Question 2. When we use that notation ${A}_{\mathfrak{p}}$, which means the localization ${S}^{-1}A$ of $A$ at the prime ideal $\mathfrak{p}$ of $A$. But in this corollary, $\mathfrak{p}$ doesn't necessarily be a prime ideal of $B$. Why can he write ${B}_{\mathfrak{p}}$? Should we write ${S}^{-1}B$ rigorously?Proof of commutative property in Boolean algebra

$a\vee b=b\vee a$

$a\wedge b=b\wedge a$The theorem is stated in the context of commutative Banach (unitary) algebras, but the proof seems to show that it is valid for any commutative algebra defined as a linear space where a commutative, associative and distributive (with respect to the addition) multiplication is defined such that $\mathrm{\forall}\alpha \in \mathbb{K}\phantom{\rule{1em}{0ex}}\alpha (xy)=(\alpha x)y=x(\alpha y)$.

In any case, whether it concerns only commutative Banach unitary algebras or commutative algebras as defined above, I think we must intend contained as properly contained. Am I right?Let $H$ be a Hilbert space and $\mathcal{A}$ a commutative norm-closed unital $\ast $-subalgebra of $\mathcal{B}(H)$. Let $\mathcal{M}$ be the weak operator closure of $\mathcal{A}$.

Question: For given a projection $P\in \mathcal{M}$, is the following true?

$P=inf\{A\in \mathcal{A}:P\le A\le 1\}$

It seems that the infimum must exist and is a projection, but I am not able to show that the resulting projection cannot be strictly bigger than $P$. Also, if the above is true, what happens if $\mathcal{A}$ is non-commutative?Just a simple question. What does Eisenbud mean by $(x:y)$ where $x,y\in R$ a ring. An example on this is in the section 17 discussing the homology of the koszul complex. I assume it's something along the lines of $\{r\mid ax=ry\}$ for some $a\in R$.

Let $R$ be a commutative $k$-algebra, where $k$ is a field of characteristic zero.

Could one please give an example of such $R$ which is also:

(i) Not affine (= infinitely generated as a $k$-algebra).

and

(ii) Not an integral domain (= has zero divisors).My first thought was $k[{x}_{1},{x}_{2},\dots ]$, the polynomial ring over k in infinitely many variables, but unfortunately, it satisfies condition (i) only. It is not difficult to see that it is an integral domain: If $fg=0$ for some $f,g\in k[{x}_{1},{x}_{2},\dots ]$, then there exists $M\in \mathbb{N}$ such that $f,g\in k[{x}_{1},\dots ,{x}_{M}]$, so if we think of $fg=0$ in $k[{x}_{1},\dots ,{x}_{M}]$, we get that $f=0$ or $g=0$, and we are done.Let $A$ be a commutative Banach algebra. Let ${\chi}_{1}$ and ${\chi}_{2}$ be characters of $A$.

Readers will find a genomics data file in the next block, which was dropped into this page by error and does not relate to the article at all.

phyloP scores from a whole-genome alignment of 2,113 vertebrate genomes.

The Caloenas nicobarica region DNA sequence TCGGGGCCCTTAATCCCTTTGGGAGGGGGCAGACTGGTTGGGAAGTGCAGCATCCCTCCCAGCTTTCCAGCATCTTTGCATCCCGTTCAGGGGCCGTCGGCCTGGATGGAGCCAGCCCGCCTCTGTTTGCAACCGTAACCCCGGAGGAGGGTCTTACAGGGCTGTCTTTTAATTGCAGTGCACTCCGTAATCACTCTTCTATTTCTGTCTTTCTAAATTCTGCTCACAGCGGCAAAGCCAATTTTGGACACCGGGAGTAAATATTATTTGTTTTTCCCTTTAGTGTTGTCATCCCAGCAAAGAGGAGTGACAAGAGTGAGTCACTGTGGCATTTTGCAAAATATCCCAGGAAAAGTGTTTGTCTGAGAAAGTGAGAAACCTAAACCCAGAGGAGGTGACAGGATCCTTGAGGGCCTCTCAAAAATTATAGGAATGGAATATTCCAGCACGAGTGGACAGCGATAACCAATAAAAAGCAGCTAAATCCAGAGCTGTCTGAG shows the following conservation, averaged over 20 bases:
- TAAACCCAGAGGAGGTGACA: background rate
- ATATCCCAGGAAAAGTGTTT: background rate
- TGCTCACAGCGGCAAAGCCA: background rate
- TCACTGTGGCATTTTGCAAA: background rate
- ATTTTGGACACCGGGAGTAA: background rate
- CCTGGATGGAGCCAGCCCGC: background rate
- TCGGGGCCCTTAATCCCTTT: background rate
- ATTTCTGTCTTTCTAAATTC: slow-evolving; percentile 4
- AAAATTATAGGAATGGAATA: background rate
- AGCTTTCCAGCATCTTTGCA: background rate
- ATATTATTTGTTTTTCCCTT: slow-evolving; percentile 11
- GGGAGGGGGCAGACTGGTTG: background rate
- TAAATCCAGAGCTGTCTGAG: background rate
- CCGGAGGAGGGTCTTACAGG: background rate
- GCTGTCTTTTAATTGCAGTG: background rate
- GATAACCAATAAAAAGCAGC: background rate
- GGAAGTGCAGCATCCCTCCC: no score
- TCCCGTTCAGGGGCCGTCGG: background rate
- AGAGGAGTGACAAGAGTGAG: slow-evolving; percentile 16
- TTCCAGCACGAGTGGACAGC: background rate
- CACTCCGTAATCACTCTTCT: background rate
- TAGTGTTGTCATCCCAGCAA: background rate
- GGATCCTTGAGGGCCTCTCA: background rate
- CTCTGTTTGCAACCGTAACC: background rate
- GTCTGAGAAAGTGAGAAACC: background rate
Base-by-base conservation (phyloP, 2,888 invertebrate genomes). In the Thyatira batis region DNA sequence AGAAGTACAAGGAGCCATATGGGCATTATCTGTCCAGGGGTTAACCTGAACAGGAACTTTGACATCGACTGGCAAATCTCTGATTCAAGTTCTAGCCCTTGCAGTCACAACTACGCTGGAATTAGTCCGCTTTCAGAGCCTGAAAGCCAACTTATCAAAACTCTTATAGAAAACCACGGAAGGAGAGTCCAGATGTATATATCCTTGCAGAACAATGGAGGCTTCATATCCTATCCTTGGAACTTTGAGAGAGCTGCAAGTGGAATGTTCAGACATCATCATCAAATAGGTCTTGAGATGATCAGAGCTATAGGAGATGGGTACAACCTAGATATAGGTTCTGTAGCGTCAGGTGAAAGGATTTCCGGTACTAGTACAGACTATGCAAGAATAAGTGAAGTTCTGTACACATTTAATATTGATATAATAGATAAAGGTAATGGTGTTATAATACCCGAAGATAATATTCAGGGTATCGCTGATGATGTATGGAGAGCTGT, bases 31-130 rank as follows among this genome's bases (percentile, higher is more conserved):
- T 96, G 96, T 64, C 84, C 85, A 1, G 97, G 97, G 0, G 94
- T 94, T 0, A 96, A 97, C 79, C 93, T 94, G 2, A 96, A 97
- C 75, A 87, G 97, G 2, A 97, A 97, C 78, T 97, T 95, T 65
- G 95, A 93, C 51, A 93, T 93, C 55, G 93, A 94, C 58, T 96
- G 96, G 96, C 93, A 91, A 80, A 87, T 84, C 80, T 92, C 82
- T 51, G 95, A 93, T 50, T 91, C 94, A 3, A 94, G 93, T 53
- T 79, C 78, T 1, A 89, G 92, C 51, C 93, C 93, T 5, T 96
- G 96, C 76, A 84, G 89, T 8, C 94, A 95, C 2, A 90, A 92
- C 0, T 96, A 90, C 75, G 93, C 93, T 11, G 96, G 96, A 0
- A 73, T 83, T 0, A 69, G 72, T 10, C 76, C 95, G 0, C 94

I am having some difficulty seeing why the following statement is true:

If $\mathrm{ker}{\chi}_{1}=\mathrm{ker}{\chi}_{2}$, then since ${\chi}_{1}(\mathbf{\text{1}})={\chi}_{2}(\mathbf{\text{1}})=\mathbf{\text{1}}$, we have that ${\chi}_{1}={\chi}_{2}$.Need to find a functor $T:$ Set $\to $ Set such that Alg(T) is concretely isomorphic to the category of commutative binary algebras.

The first idea is that the functor is likely to map object $X\in Ob($ to the $X\times X$ because then we have to get a binary algebra, i.e., the operation $X\times X\to X$, which have to be commutative.

So the question (if these thoughts are right) is: how to map $X$ to $X\times X$ to get later a commutative binary algebra?I would like to know, under what condition on the group $G$ (abelian, compact or localement compact ...), the algebra ${L}^{1}(G)$ is commutative?

Let $\mathcal{A}$ be a ${C}^{\ast}$-algebra.

(i) Let $\phi $ be a state on a $u\in \mathcal{A}$-algebra $\mathcal{A}$. Suppose that $|\phi (u)|=1$ for all unitary elements u∈A. Show that φ is a pure state. [Hint: $\mathrm{span}\mathcal{U}(\mathcal{A})=\mathcal{A}$ ]

(ii) Let $\phi $ be a multiplicative functional on a ${C}^{\ast}$-algebra $\mathcal{A}$. Show that $\phi $ is a pure state on $\mathcal{A}$.

(iii) Show that the pure and multiplicative states coincide for commutative $\mathcal{A}$.

I managed to work out the first two problems but I have no idea about the last one. How to see from being an extreme element in the state space of a commutative $\mathcal{A}$ that the extreme element is multiplicative?I am at a very initial stage of commutative algebra. I want to know whether the power of a prime ideal in a commutative ring is prime ideal or not?